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Sunday, June 16, 2013

More than just a patient.

As I was driving back to Edmond from Arkansas, I dropped off a couple of posters at the coffee shop where I'll be having a book signing next weekend, in Tulsa, Oklahoma. And I noticed a billboard - or rather, I didn't notice it the first time, as it made no impression on me - but then, as I saw it the second time, it struck me first as odd. But as I sped past it, getting on the highway, its message really got under my skin. And I thought about it all the way home, and what it meant.

Now it's not really much of a billboard, and I doubt that the vast majority of people going down the same highway even thought about it. It showed a couple of obviously healthy children playing, and the caption read, "More than just another patient. St John's Medical Center." More than just another patient??? Now why would I be upset over this?

Well, let me explain.

First of all, as a physician (as opposed to a "provider," or a "prescriber," or whatever term is now most politically correct), I took offense at the notion of "just another patient," as being somehow demeaning or derogatory. And this stems from my own background. As I see it, a patient is something of a sacred obligation to me. And the physician-patient relationship is something that I hold close to my own Hippocratic heart. The physician-patient relationship is something that goes way back in medicine - to even before the time of Galen or Hippocrates. It is a relationship that, over the millenia, has been blessed as special, in much the same way as a parent-child or teacher-student relationship also carries the burden of historical significance.

And what has happened to that relationship, to that bond, over the past twenty years? As people of the now generation, what they see as significant has nothing to do with relationships, and everything to do with whatever pleases them. And this includes issues related to medical care. And it is precisely this gradual decline of the physician-patient bond which has driven me to seek employment elsewhere. For if I can no longer be a physician to a patient in need, at least I can do this dance close to my own grandchildren, with whom I do have a relationship. And, yes, I can do the dance for another few years, before retirement.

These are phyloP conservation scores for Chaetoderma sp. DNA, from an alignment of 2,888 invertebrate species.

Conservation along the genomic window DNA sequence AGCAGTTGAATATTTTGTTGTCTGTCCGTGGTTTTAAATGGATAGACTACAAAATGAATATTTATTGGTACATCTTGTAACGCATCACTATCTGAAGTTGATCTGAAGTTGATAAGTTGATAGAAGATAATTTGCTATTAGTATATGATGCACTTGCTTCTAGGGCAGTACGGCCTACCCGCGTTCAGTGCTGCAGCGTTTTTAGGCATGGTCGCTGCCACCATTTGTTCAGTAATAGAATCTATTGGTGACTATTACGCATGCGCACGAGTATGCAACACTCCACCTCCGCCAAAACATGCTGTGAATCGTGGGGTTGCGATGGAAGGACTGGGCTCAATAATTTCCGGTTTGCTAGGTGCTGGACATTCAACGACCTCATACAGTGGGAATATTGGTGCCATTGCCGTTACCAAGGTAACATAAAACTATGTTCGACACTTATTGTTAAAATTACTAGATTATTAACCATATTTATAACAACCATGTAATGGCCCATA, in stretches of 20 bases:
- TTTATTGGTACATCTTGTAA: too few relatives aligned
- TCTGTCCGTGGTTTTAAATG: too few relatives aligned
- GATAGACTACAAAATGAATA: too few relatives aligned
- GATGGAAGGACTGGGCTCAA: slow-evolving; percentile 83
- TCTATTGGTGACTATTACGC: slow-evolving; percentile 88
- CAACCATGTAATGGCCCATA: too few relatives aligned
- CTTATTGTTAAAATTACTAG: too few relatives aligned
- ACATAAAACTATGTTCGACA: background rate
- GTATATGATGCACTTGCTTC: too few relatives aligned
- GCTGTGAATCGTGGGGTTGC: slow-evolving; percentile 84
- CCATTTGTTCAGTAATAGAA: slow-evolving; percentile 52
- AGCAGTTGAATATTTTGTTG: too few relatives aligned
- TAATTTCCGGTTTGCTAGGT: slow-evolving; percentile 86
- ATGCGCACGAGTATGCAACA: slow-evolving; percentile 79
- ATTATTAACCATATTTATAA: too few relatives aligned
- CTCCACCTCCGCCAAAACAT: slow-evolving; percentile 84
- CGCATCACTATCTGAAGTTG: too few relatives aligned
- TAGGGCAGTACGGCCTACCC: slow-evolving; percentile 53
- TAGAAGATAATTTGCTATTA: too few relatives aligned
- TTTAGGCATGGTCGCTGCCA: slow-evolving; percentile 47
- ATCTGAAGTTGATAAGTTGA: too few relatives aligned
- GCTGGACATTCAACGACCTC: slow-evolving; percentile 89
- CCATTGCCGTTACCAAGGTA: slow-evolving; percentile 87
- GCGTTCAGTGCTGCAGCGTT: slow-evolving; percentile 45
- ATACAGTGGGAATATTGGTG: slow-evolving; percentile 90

And what of my books? Do they have anything to do with all this? They most assuredly do. I wrote the novel(s), called The Book of Drachma, as something of a reaction to what I saw happening to medicine. You have Dr. Robert Gilsen, one of the last of his breed, and also you have nurse Judy Morrison, one of the last of her breed, as two of the major characters. Now they get whisked off to the fifteenth century, where medicine is vastly more primitive. But in this realm of Craycroft and Cartho (and Paracelsus - see my previous post), you also have established physician-patient relationships which are more true to the original concept, and unsullied by our more "modern" notions of "you get what you pay for."

And if you happen to be in the Tulsa area, or know of someone who is going that way let them know that I'll be at the Agora Coffee House (in the Fontana Shopping Center at 50th St and Memorial Rd) on Saturday from 1:00 PM til whenever. And I'll be more than happy to share a great cup of coffee, and discuss whatever happened to medicine. And, believe me, the discussions could get lively.

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